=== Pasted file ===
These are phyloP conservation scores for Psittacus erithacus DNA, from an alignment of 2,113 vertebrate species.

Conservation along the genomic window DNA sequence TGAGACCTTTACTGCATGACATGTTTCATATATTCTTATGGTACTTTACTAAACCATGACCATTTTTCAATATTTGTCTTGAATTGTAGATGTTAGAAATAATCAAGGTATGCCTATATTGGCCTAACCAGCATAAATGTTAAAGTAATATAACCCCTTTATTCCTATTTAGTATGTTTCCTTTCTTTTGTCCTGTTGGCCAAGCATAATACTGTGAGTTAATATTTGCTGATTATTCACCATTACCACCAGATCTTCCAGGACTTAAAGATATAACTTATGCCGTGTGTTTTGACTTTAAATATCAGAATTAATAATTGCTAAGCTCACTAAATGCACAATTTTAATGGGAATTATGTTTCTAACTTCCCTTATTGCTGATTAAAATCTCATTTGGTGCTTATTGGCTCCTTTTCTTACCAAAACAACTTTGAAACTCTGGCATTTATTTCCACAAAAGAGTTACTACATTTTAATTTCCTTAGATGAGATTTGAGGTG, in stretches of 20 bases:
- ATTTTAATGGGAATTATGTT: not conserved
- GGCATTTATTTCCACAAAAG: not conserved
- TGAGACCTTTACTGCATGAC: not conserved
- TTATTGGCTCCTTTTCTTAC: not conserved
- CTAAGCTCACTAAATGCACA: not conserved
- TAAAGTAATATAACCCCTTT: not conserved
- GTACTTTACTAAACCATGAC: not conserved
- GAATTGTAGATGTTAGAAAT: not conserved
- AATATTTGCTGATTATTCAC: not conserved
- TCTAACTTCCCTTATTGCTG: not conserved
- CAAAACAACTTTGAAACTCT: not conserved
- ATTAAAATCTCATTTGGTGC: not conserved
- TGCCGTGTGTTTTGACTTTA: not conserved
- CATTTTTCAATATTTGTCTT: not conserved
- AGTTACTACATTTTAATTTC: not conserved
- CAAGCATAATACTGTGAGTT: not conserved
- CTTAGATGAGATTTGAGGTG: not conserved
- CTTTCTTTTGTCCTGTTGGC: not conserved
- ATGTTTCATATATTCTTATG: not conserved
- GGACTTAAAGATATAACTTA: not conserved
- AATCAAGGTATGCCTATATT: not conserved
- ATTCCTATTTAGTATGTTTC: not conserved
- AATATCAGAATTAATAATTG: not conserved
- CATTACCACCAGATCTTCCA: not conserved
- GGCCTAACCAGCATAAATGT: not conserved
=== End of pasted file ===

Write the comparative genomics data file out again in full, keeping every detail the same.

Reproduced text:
These are phyloP conservation scores for Psittacus erithacus DNA, from an alignment of 2,113 vertebrate species.

Conservation along the genomic window DNA sequence TGAGACCTTTACTGCATGACATGTTTCATATATTCTTATGGTACTTTACTAAACCATGACCATTTTTCAATATTTGTCTTGAATTGTAGATGTTAGAAATAATCAAGGTATGCCTATATTGGCCTAACCAGCATAAATGTTAAAGTAATATAACCCCTTTATTCCTATTTAGTATGTTTCCTTTCTTTTGTCCTGTTGGCCAAGCATAATACTGTGAGTTAATATTTGCTGATTATTCACCATTACCACCAGATCTTCCAGGACTTAAAGATATAACTTATGCCGTGTGTTTTGACTTTAAATATCAGAATTAATAATTGCTAAGCTCACTAAATGCACAATTTTAATGGGAATTATGTTTCTAACTTCCCTTATTGCTGATTAAAATCTCATTTGGTGCTTATTGGCTCCTTTTCTTACCAAAACAACTTTGAAACTCTGGCATTTATTTCCACAAAAGAGTTACTACATTTTAATTTCCTTAGATGAGATTTGAGGTG, in stretches of 20 bases:
- ATTTTAATGGGAATTATGTT: not conserved
- GGCATTTATTTCCACAAAAG: not conserved
- TGAGACCTTTACTGCATGAC: not conserved
- TTATTGGCTCCTTTTCTTAC: not conserved
- CTAAGCTCACTAAATGCACA: not conserved
- TAAAGTAATATAACCCCTTT: not conserved
- GTACTTTACTAAACCATGAC: not conserved
- GAATTGTAGATGTTAGAAAT: not conserved
- AATATTTGCTGATTATTCAC: not conserved
- TCTAACTTCCCTTATTGCTG: not conserved
- CAAAACAACTTTGAAACTCT: not conserved
- ATTAAAATCTCATTTGGTGC: not conserved
- TGCCGTGTGTTTTGACTTTA: not conserved
- CATTTTTCAATATTTGTCTT: not conserved
- AGTTACTACATTTTAATTTC: not conserved
- CAAGCATAATACTGTGAGTT: not conserved
- CTTAGATGAGATTTGAGGTG: not conserved
- CTTTCTTTTGTCCTGTTGGC: not conserved
- ATGTTTCATATATTCTTATG: not conserved
- GGACTTAAAGATATAACTTA: not conserved
- AATCAAGGTATGCCTATATT: not conserved
- ATTCCTATTTAGTATGTTTC: not conserved
- AATATCAGAATTAATAATTG: not conserved
- CATTACCACCAGATCTTCCA: not conserved
- GGCCTAACCAGCATAAATGT: not conserved